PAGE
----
I recently caught myself saying “I suck at this!” aloud while my toddler was within earshot. She was reading her books in the other room and seemingly didn’t react. But, we parents know that children are often aware of us, especially when we think they aren’t paying attention. Why did I feel the need to criticize myself? I burnt the blueberry pancakes. We recently got a new stove, and I’m still adjusting to the burners. As I scraped burnt bits of pancake mix from the pan, I started thinking about how I would react if my daughter expressed frustration with herself over ruining a meal. I would likely suggest she make a few minor adjustments and try again. I certainly wouldn’t berate her; nor would I accept her use of hostile words with herself. So, why do I think it is okay to use such harsh language with myself?
After the pancake incident, I decided to become more aware of my self-talk--I don’t want my daughter to grow up thinking that it is normal to belittle herself. After mindfully observing my inner and external voices for a few days, I was shocked by how often I criticized myself. I’m embarrassed to say that on any given day, I’m likely to call myself stupid several times over very minor mistakes or inadequacies. I would never let my daughter speak to herself the way I do. However, when I put myself down in front of my daughter, I am subconsciously giving her permission to speak negatively about herself. Whether I notice it or not, she is learning to be an adult by observing me. I need to demonstrate compassion for myself so that my daughter learns to do the same.
Why is this so important? Our inner voice often becomes our truth. If I repeatedly tell myself, I suck at this or I’m so stupid; I will begin to believe it. My choices will begin to reflect these beliefs and I may limit my options based on these false presumptions about myself. I know that I limited my career options by constantly affirming I’m not good at math throughout my teenage and young adult years. Truthfully, I was pretty great at what I now know is coding, and I loved geometry. It was just algebra perplexed me. Instead of working harder to understand it, I told myself I wasn’t good at algebra and accepted that as my truth.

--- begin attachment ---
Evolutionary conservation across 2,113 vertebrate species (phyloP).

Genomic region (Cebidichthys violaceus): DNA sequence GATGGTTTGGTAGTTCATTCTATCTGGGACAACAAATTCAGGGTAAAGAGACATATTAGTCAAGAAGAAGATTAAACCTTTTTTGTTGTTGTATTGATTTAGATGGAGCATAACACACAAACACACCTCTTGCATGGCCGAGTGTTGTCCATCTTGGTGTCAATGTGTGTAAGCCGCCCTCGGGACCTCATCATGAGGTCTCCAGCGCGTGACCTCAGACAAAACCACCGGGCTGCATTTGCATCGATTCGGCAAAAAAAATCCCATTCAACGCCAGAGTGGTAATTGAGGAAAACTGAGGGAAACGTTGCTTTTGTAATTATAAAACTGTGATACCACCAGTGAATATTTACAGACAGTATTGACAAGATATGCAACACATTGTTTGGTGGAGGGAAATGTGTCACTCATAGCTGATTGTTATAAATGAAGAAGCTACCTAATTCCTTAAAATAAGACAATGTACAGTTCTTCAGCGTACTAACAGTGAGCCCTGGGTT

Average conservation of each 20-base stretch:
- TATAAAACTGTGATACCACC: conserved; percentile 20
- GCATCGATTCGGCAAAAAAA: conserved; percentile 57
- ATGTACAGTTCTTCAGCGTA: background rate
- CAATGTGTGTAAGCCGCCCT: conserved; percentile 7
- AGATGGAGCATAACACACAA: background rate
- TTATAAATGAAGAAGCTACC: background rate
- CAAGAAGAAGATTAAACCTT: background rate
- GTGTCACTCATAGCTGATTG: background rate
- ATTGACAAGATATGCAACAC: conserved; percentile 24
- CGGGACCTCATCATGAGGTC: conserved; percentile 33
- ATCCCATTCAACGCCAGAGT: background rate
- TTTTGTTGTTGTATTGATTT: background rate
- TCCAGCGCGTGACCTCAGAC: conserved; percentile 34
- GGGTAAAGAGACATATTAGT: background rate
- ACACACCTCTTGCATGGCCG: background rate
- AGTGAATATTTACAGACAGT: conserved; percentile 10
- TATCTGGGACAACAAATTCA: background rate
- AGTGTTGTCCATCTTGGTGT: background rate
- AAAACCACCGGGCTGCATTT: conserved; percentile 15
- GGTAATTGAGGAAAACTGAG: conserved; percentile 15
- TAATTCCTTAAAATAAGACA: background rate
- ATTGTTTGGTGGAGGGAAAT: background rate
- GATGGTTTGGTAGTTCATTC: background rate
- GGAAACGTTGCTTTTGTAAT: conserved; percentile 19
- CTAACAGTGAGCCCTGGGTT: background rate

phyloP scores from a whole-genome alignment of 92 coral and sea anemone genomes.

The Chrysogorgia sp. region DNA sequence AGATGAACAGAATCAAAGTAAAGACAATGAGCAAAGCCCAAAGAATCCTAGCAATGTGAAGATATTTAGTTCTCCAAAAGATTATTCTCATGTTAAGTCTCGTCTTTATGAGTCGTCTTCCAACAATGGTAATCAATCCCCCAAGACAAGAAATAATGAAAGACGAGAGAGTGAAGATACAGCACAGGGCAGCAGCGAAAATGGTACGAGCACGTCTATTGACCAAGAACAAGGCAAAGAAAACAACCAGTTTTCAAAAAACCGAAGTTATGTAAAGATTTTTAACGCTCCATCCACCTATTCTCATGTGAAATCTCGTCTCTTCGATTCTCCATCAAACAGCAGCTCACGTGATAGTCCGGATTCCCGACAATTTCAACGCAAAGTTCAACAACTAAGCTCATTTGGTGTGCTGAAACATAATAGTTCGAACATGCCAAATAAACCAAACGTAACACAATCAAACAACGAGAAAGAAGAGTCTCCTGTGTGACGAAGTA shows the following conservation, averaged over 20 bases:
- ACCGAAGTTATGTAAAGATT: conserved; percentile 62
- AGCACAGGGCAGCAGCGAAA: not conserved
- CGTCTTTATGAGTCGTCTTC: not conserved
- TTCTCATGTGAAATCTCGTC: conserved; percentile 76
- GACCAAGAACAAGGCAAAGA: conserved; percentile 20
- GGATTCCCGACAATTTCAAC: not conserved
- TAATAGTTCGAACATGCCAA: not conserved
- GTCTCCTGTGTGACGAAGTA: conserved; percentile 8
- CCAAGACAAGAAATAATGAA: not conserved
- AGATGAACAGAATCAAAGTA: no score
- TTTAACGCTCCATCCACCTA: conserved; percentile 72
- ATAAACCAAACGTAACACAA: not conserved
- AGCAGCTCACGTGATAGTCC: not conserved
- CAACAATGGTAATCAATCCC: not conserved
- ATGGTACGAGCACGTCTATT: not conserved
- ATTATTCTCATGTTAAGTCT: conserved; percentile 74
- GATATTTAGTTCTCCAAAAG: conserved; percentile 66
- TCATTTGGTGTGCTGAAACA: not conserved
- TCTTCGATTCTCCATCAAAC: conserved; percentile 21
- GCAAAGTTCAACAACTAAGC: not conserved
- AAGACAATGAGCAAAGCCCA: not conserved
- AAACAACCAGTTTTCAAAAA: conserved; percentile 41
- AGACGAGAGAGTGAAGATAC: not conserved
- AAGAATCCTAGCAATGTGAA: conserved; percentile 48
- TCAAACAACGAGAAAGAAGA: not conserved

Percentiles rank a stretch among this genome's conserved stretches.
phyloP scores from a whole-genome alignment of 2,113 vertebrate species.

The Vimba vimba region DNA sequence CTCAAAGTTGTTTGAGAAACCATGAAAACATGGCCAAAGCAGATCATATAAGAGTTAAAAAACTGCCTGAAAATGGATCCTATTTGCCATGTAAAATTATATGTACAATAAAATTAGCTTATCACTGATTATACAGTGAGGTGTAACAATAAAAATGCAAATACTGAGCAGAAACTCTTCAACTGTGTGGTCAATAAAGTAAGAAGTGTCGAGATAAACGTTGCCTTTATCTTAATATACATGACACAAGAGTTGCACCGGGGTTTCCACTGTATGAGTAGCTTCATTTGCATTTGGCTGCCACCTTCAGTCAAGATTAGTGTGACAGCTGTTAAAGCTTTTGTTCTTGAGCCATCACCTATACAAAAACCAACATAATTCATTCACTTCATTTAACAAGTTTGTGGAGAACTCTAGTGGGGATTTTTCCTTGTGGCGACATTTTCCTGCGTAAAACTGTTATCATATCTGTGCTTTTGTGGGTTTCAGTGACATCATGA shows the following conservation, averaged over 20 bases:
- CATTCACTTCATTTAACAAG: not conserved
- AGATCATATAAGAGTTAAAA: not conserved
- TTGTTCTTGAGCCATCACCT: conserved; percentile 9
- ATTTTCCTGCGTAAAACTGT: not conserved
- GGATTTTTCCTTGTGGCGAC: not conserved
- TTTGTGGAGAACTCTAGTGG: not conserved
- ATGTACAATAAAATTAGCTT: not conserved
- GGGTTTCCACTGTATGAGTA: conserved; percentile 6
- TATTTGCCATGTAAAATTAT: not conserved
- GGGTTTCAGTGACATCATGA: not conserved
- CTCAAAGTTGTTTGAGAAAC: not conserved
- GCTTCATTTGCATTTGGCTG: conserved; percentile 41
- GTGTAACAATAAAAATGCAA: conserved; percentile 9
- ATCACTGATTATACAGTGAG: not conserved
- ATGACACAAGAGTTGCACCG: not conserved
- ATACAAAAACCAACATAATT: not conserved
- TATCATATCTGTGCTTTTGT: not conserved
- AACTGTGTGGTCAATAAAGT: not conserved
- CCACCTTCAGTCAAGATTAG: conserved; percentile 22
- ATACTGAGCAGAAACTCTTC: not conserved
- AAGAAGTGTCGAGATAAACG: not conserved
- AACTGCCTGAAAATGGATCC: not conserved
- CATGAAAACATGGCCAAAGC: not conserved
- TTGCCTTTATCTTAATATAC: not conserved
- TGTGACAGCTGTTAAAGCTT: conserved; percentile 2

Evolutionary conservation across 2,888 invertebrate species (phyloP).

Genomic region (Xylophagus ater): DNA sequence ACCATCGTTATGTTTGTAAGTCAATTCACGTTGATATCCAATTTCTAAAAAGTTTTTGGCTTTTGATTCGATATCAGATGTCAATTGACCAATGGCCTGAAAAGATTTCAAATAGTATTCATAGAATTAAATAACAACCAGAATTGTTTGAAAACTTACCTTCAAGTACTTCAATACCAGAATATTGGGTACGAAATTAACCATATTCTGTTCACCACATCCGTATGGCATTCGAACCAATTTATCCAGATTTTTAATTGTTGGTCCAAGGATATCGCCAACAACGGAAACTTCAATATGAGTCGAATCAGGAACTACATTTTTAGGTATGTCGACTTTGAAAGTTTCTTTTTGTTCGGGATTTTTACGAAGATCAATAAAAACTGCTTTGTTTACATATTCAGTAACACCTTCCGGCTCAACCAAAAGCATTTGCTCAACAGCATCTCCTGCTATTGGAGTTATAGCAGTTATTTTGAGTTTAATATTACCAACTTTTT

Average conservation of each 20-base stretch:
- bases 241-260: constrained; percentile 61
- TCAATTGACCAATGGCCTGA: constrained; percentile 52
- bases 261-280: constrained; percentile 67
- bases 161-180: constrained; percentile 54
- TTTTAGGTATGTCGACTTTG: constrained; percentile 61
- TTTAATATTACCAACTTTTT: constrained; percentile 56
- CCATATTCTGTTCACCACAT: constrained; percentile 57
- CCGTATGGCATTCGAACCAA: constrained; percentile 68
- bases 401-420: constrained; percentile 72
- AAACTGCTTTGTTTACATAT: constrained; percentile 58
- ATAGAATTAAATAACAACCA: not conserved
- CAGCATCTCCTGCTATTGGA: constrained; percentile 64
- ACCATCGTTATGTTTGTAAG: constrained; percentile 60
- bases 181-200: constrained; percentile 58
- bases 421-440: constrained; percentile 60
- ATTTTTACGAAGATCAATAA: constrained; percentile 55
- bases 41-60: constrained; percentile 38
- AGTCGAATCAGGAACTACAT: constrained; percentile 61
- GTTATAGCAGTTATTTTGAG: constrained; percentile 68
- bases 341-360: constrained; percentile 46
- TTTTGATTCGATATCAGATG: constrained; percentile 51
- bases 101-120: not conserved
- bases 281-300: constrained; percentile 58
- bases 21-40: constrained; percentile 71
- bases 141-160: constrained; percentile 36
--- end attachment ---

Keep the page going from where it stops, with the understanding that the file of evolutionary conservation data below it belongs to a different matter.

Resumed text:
Do we want our children to give up when faced with challenges and (wrongfully) assume they just aren’t good enough? Of course not--we want our children to be confident and demonstrate persistence. They will never fully believe that things like intelligence or talent aren’t fixed if they hear us minimize ourselves each time we encounter a barrier to success.
First, we must mindfully listen to the way we talk to ourselves. Then, we can make simple language adjustments that demonstrate we believe our talents can be developed through hard work and perseverance. I’ve started using these phrases in front of my daughter: This is a little tricky for me, but I bet I can do it! and, I need to practice this a bit more. I’ve noticed that she announces when things are tricky and celebrates when she tries to do something challenging. When we are mindful about our language, we can use our words to rejoice our efforts and communicate that determination is an admirable trait. Even a simple, good enough, demonstrates self-compassion and acceptance of imperfect results.